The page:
As Nigeria and other oil producing countries continue to enjoy relative stability in their economies occasioned by the rise in the price of crude oil, the International Monetary Fund (IMF) has warned that countries that refuse to diversify their economies will not be lucky if crude oil prices drop again. It also warned on rising bad assets in the banking industry, that needed to be checked due to the risks they pose to the country’s financial system.
IMF’s Economic Counsellor and Director of the Research Department, Mr. Maurice Obstfeld, disclosed this yesterday at a media briefing on the World Economic Outlook (WEO), at the on-going IMF/World Bank Spring meetings in Washington DC.
“Many commodity exporters will not be so lucky, however, despite some improvement in the outlook for commodity prices. Those countries will need to diversify their economies to boost future growth and resilience,” Obstfeld said.
The price of crude oil at the international market yesterday was around $68 per barrel compared with two year ago when the price of the commodity fell to less than $30 a barrel, compelling Nigeria and other countries that depend heavily on proceeds from oil to embark on some drastic economic policies such as re-adjusting their budgets and devaluing their currencies, amongst others.
Besides, the IMF in its Word WEO, said inflation in sub-Saharan Africa is projected to moderate slightly in 2018 and 2019, but is expected to remain in double digits in key large economies, reflecting the pass-through effects of currency depreciation and their impact on inflation expectations (Angola), supply factors, and assumed monetary policy accommodation to support fiscal policy (Nigeria).
The IMF advised oil-dependent economies, including Nigeria, to intensify economic diversification as the global body foresees the crash of crude oil prices in the near future.
“Some low-income countries like Mozambique and Nigeria have experienced financial stress or deteriorating loan quality in recent years as growth has moderated and corporate balance sheets have weakened.
“Further deterioration in loan quality would impair credit intermediation and ability of the banking sector to support growth, which would raise the risk of cost recapitalisation and severely burden the already strained public finances,’’ the IMF said.
IMF’s Economic Counsellor and Director of the Research, however, said: “There is room to strengthen the current system rather than risk bilateral fragmentation of international trade. Plurilateral arrangements, if consistent with multilateral rules, can also provide a useful springboard to more open trade.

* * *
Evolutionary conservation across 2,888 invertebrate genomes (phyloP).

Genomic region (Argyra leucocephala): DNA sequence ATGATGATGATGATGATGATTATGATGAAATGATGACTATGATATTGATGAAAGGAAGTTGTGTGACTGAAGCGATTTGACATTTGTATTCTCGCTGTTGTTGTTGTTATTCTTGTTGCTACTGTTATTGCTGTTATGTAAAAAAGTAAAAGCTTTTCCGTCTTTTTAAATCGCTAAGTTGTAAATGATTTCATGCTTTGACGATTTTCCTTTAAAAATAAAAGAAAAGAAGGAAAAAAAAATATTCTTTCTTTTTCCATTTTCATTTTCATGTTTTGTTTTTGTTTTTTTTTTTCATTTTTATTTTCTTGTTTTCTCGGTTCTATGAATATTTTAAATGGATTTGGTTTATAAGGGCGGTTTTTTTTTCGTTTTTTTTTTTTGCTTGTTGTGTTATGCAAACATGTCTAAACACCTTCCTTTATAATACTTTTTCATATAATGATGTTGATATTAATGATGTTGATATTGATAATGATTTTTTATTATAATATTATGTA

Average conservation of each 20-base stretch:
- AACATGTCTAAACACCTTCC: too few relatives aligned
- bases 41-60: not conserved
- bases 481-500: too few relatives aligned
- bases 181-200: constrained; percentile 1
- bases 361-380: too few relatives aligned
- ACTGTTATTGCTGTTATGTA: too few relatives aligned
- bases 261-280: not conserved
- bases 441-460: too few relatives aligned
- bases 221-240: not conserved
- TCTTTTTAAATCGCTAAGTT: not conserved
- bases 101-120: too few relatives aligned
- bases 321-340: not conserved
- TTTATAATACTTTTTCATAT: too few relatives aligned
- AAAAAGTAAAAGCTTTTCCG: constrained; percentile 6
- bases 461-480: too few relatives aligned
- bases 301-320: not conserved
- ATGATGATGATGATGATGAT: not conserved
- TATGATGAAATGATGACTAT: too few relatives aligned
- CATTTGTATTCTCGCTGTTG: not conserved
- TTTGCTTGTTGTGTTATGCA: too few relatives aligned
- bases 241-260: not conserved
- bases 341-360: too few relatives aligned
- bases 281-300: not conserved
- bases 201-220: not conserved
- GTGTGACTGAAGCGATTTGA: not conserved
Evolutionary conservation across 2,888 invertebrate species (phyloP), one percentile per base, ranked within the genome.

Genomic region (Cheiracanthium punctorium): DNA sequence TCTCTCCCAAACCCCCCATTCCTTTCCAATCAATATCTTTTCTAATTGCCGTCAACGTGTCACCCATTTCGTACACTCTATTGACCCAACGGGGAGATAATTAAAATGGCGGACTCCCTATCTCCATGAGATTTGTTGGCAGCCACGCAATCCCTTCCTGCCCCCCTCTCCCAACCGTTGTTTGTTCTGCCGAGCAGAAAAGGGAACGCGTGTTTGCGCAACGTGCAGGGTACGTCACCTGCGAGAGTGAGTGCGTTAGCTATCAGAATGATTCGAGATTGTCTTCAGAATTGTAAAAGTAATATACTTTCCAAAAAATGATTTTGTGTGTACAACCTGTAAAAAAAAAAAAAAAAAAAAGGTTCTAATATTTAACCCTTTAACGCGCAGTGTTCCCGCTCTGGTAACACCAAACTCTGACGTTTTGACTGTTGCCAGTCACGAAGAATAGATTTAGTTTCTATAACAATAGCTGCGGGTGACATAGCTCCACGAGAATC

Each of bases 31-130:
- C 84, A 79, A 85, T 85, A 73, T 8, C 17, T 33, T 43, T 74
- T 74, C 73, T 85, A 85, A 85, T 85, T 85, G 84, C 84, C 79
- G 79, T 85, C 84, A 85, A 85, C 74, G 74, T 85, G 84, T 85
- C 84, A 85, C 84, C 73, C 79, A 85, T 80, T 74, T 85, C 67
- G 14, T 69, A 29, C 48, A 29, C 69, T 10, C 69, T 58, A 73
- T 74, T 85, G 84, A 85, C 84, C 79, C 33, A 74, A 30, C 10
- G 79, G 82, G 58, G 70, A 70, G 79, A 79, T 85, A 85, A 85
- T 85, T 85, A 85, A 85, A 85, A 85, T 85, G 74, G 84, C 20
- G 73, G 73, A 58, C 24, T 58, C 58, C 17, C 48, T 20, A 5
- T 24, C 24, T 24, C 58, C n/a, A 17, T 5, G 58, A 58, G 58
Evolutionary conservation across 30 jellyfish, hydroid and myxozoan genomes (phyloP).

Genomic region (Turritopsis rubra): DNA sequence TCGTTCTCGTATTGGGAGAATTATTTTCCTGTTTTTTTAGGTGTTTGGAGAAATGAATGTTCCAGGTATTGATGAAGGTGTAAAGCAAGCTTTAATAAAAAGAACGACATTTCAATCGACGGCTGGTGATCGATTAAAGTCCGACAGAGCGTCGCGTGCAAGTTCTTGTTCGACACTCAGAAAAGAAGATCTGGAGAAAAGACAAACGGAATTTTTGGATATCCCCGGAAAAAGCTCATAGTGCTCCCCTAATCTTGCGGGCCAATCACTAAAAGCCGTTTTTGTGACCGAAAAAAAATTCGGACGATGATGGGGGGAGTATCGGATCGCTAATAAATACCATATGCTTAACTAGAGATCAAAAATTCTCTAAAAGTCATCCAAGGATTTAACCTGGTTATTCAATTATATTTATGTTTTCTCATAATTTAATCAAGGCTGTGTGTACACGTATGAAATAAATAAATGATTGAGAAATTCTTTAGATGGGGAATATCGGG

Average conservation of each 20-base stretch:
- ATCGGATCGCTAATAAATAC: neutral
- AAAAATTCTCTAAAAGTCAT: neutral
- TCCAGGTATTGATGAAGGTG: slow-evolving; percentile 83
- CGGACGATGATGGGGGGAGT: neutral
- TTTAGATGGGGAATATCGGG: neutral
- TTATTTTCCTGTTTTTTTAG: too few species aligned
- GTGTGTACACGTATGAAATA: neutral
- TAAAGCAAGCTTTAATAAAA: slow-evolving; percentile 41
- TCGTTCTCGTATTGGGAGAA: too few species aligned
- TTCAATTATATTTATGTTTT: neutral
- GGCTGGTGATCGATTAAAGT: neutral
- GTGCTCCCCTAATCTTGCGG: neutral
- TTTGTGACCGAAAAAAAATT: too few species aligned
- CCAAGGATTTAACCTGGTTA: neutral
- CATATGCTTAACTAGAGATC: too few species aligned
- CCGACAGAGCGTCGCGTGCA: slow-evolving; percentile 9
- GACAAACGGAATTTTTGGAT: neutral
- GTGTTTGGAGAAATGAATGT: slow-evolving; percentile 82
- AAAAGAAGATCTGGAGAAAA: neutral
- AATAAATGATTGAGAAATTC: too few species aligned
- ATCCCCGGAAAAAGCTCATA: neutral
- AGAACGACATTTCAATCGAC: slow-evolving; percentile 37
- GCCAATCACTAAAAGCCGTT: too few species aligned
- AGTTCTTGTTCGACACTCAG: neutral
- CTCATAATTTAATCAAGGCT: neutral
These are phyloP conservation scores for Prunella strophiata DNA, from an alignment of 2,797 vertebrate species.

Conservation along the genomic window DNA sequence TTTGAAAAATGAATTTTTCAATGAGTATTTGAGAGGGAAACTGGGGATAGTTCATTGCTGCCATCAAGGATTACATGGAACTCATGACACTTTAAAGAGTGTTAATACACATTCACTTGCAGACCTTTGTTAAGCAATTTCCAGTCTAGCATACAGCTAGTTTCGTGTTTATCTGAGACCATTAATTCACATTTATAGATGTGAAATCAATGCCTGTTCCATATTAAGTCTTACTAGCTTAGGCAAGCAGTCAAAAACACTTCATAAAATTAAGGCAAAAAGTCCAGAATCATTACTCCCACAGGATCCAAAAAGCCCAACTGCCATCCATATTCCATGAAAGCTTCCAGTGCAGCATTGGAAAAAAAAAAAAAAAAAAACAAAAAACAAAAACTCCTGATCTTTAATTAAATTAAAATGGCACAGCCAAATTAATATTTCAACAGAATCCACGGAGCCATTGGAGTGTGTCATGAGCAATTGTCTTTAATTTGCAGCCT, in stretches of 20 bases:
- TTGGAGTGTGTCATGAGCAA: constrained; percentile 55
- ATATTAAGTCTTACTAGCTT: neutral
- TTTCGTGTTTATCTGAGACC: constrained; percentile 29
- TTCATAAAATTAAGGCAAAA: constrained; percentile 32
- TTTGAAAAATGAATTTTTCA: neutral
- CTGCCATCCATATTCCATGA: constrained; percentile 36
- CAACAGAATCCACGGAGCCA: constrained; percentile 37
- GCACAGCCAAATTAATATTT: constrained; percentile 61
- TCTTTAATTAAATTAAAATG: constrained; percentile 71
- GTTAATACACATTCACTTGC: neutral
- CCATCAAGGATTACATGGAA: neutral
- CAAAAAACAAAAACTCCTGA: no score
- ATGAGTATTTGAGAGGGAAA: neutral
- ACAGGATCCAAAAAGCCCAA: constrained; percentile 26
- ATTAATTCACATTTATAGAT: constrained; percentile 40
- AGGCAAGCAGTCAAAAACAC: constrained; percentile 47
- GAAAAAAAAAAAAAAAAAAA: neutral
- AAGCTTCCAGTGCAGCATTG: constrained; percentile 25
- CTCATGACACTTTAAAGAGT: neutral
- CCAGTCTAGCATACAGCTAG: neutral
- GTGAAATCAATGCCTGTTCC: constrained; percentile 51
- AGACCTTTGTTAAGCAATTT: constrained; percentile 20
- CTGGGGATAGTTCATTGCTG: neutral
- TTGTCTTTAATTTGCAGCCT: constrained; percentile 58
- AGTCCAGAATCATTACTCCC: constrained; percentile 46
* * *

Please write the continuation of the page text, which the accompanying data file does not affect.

“Each nation can do much more on its own to promote stronger, more resilient and more inclusive growth. Multilateral cooperation remains essential, however, to address a range of challenges in addition to the governance of world trade.
“Economic diversification away from excessive dependence on commodities, or on a few sectors such as agriculture or tourism, is an overarching imperative for commodity exporters and those countries that are particularly exposed to natural disasters.
“While there is no unique template for all circumstances, general policy attributes that facilitate diversification or help countries cope with climate shocks include sound macro-management and judicious use of policy buffers to smooth fluctuations, investment in education and training to improve workforce skills, increased access to credit and a reduction in infrastructure gaps.”
IMF’s Deputy Division Chief of the World Economic Studies Division, Research Department, Mr. Malhar Nabar, also said a lot of economies in Africa were benefiting from the improvement in commodity prices.
According to him, this had also led to improvement in financial conditions in a number of countries in the region, with some of them accessing the Eurobond market.
He said that the recent escalating tension over trade (United States vs China) presented a growing risk for global financial stability.
The Fund noted that some low-income countries, including Mozambique and Nigeria have experienced financial stress or deteriorating loan quality in recent years as growth has moderated and corporate balance sheets have weakened.
“Further deterioration in loan quality would impair credit intermediation and the ability of the banking sector to support growth in these countries and would raise the risk of costly recapitalization, which would severely burden already-strained public finances,” the IMF said in the report.